Aceves is an easy scapegoat, as he's had the most public displays of emotion and straight-up weirdness. But really, the problem of a little too much wackiness and not enough winning has been afflicting the entire Red Sox roster all year. While Boston has made the most of drama before, the need this year was to recover from a bad fall (pun intended), and stirring things up on several levels seems to have been the worst way to do that.

Still, when this season is wrapped up with a tidy bow after Oct. 3, the lingering memories should be of the crazy, not of the collapse. The crazy can be jettisoned from Fenway Park, with whatever rendition the Red Sox opt for next year having a better chance of providing the calm needed to pull together some wins.

That most likely means that Aceves used up his free pass this year. The likelihood of both him and Valentine returning is slim, and Aceves has done more to make his colorful nature a liability than an asset.

The shirt-ripping tirade last month was really the beginning of the end. Aceves had already started to put himself above the team as far back as spring training, when he pouted upon not winning a starting job. He got the consolation prize of being the closer, but he continued to draw attention through that as well, whether it be his underwhelming performances or his showdowns with his manager and teammates when things didn't go his way. Even when Andrew Bailey proved himself to be more reliable and less volatile, Aceves always acted as if his treatment was some kind of personal slight, pitching fits every time he didn't get his way.

Aceves had a history of behavioral problems that made him a wild card coming to Boston. The Yankees, who used him very effectively as a long setup man, grew tired of his antics and self-oriented training tactics. Aceves had run up a reputation of someone who was on his own schedule by the time he came to the Red Sox, and although he played good soldier for a bit, his self-first attitude emerged again early. Even innocent acts, like roping catcher Jarrod Saltalamacchia into a pantomimed postgame routine after wins, gave the idea that one person's oddball behavior was above the entire team's outcomes.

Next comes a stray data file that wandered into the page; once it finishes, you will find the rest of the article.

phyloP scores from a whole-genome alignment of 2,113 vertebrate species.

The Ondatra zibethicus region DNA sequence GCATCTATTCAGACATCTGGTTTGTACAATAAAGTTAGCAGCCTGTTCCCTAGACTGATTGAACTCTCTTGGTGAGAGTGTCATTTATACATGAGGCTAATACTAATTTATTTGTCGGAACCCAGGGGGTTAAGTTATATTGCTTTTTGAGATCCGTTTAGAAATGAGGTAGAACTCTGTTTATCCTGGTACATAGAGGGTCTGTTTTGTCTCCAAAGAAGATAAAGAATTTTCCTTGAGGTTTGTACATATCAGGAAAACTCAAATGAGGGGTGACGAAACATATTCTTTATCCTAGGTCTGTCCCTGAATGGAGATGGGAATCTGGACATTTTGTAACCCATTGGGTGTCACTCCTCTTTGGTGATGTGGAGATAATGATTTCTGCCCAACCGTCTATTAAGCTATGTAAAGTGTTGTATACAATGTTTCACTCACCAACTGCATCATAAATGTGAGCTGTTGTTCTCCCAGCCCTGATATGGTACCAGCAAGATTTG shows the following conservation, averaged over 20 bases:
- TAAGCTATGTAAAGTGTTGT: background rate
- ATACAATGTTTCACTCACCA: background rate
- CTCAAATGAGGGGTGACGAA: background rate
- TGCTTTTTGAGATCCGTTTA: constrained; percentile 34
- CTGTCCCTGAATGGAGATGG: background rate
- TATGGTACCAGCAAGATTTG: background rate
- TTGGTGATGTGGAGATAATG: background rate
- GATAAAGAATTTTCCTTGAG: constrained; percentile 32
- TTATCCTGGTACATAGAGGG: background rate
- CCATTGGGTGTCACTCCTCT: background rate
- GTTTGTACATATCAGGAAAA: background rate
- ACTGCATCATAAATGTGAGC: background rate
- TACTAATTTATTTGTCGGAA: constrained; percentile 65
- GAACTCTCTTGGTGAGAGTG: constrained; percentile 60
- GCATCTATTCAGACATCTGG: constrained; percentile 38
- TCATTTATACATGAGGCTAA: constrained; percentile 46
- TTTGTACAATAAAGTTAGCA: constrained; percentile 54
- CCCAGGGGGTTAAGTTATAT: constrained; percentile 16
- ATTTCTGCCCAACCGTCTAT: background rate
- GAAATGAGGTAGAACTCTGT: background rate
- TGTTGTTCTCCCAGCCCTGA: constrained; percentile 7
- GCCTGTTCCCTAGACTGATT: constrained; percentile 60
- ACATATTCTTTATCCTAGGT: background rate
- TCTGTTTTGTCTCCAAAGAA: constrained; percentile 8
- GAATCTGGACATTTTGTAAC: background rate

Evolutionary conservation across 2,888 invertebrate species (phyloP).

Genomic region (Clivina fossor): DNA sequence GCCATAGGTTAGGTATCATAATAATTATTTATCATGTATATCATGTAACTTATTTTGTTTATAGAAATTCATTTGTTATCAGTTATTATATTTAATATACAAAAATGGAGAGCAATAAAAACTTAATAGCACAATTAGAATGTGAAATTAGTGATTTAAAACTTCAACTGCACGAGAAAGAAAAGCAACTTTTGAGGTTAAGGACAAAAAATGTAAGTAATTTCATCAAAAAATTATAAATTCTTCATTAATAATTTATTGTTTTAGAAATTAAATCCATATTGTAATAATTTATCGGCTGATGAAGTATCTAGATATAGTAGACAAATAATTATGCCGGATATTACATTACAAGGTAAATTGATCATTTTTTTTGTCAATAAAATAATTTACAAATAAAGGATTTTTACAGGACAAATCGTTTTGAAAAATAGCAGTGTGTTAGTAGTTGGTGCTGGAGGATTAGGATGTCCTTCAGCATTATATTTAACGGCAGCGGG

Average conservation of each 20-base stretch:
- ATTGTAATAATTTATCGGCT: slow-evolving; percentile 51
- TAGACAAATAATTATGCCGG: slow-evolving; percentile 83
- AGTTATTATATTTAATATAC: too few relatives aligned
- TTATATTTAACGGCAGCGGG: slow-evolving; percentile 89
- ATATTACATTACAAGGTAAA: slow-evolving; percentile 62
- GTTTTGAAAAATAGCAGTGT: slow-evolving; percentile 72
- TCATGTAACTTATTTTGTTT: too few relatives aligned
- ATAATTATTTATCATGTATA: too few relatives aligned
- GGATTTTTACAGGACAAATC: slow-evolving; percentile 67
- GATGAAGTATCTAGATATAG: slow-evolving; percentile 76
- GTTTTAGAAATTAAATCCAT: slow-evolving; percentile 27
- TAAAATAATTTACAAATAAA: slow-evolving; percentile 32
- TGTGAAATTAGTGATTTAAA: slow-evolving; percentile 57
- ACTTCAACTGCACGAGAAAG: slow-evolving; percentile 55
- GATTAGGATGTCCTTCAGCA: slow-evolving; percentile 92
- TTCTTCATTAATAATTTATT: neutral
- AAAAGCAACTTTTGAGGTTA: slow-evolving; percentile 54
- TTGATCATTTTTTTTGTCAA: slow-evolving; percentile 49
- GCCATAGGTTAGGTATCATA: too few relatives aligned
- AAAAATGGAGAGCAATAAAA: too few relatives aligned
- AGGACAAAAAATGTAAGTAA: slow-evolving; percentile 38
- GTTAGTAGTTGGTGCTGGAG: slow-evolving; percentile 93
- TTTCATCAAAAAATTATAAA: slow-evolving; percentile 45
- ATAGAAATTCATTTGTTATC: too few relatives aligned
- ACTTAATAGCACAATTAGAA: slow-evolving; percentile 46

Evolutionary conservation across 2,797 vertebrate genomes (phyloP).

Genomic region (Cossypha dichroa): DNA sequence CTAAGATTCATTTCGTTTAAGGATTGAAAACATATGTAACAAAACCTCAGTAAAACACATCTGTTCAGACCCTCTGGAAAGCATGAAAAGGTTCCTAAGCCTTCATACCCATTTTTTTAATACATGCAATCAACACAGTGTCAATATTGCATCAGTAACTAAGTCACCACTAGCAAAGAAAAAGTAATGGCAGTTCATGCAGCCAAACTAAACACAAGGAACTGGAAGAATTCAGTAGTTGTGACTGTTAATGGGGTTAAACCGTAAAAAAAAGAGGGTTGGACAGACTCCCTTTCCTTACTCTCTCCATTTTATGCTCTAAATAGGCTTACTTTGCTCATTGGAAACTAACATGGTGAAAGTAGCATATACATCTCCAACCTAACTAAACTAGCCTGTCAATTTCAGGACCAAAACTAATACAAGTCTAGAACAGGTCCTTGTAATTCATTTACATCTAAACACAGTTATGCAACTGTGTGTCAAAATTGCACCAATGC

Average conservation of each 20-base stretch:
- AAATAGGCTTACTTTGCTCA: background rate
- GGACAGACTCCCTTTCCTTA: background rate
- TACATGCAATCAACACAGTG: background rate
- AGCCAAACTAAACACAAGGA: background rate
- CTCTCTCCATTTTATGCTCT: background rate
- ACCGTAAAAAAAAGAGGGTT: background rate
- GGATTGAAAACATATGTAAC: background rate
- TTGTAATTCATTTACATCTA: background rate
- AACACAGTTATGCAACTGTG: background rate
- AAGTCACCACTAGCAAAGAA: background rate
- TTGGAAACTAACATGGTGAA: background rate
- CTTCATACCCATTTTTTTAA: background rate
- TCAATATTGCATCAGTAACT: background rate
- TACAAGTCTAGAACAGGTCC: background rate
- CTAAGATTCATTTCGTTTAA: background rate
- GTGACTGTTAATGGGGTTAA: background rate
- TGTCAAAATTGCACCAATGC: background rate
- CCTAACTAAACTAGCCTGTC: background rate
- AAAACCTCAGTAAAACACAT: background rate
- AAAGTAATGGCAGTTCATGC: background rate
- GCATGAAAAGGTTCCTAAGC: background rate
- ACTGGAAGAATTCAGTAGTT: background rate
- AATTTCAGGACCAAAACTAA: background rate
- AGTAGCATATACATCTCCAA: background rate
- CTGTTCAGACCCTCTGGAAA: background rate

In that way, another strange Aceves night should not be marked down as something to sigh at, but rather as a sign of what this season has been — and what next year doesn't have to be. Sometimes, crazy works at Fenway Park. Other times, especially when it's the players calling the crazy for their own benefits and the team disintegrating under many agendas, it does not. Boston has had plenty of the latter this year on many levels, but it now knows for sure that an even hand is the best way to go moving forward.

The decision to make with Aceves is easy. In 25 innings since Aug. 2, he has walked 11 batters and given up 29 hits and 25 earned runs. The other decision to make, with the Red Sox (68-85) as a whole, has been a near consensus by fans, management and anyone else: revamp and move on.

It took a crew of misfits to bring glory after an 86-year drought in 2004, but a championship contender now may need a more staid look. The next chapter? Pass on the characters that are only a boon to the Red Sox when things are going right. Instead, find some character to carry this team back to the consistency that can weather all wrongs.